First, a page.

You don’t even have to think about what you’re saying, the starets said. All you have to have in the beginning is quantity. Then, later on, it becomes quality all by itself.
— Franny and Zooey, by JD Salinger
This passage is from the first of several ‘acts’ of the short novel, when Franny is describing the thesis of the book she’s been carrying with her, about a Russian pilgrim. The book is referring to the pilgrim wanting to learn how to achieve uninterrupted prayer; to make it a habit, make it something that he doesn’t even have to think about because it will become ingrained in the fabric of his thoughts. He seeks for it to become a part of who he is.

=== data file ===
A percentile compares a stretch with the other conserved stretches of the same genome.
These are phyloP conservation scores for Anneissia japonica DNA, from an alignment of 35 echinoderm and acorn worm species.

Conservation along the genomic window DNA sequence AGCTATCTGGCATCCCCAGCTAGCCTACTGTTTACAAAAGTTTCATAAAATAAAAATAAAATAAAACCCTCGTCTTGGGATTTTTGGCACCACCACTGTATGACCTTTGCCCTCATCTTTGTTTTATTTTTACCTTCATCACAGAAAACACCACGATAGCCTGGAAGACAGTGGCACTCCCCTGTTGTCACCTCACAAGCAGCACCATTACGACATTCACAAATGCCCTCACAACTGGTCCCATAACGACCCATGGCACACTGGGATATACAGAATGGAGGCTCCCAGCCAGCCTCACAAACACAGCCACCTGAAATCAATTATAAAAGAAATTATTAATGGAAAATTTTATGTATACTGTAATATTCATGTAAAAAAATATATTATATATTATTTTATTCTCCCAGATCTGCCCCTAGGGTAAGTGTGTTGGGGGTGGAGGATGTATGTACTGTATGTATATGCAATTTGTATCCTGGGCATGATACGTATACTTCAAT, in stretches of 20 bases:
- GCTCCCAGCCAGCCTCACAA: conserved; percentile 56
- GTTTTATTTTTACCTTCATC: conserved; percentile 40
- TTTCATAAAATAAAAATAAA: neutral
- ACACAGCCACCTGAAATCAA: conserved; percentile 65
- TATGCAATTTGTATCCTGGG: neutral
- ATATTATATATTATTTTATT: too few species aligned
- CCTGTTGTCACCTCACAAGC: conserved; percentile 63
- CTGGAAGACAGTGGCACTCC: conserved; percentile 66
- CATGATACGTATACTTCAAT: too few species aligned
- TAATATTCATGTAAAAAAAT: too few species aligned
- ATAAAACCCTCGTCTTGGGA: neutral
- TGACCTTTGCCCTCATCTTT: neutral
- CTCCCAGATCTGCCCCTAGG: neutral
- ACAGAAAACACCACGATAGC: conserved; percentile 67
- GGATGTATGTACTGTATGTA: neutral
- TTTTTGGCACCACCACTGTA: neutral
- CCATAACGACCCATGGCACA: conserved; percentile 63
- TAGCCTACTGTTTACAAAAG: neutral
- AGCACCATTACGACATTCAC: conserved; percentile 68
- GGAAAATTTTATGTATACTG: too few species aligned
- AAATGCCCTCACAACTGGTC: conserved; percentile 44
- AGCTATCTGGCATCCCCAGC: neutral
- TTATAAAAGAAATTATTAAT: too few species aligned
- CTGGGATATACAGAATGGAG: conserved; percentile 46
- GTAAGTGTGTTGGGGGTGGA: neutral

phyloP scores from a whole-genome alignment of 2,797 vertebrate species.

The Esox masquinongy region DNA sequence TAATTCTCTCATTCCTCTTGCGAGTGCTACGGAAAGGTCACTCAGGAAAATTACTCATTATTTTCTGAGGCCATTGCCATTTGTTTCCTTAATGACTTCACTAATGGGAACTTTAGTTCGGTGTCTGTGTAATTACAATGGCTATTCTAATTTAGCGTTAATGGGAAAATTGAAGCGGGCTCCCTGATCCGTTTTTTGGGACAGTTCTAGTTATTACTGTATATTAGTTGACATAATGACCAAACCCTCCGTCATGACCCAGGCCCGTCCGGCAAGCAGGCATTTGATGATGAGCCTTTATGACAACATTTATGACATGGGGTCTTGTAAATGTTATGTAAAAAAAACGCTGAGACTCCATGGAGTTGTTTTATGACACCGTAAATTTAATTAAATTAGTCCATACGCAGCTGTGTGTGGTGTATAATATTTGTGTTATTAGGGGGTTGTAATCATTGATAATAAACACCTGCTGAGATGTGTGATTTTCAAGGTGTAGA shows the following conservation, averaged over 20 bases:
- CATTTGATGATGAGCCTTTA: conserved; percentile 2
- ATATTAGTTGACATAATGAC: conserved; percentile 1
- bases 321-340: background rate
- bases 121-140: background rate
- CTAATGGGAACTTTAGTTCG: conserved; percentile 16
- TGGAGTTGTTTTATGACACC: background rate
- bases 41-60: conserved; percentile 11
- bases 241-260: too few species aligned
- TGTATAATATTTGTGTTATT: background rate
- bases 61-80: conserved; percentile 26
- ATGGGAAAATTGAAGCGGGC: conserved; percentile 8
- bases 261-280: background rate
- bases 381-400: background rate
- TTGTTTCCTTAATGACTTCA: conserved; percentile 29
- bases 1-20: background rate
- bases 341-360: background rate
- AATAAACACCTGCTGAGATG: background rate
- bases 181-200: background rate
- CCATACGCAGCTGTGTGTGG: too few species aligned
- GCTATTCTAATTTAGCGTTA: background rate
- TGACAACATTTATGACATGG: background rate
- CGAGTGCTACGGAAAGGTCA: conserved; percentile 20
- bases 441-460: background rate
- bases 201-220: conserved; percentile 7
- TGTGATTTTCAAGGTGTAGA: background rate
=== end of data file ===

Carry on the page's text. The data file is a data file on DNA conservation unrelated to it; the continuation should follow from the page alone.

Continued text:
It’s a serviceable encapsulation of any practice. At the start one needs only to show up, put in the time, even if it’s just going through the motions. Shoddy or fine, do it anyway. Quantity. Repetition. Therein lies the way to the practice (whatever it is) becoming an elemental aspect of oneself.
The more time you put in, the more refined the work you’re doing will become: it will lead to Quality. Certainly, there are other factors involved, but that’s the essential equation for mastery of a thing.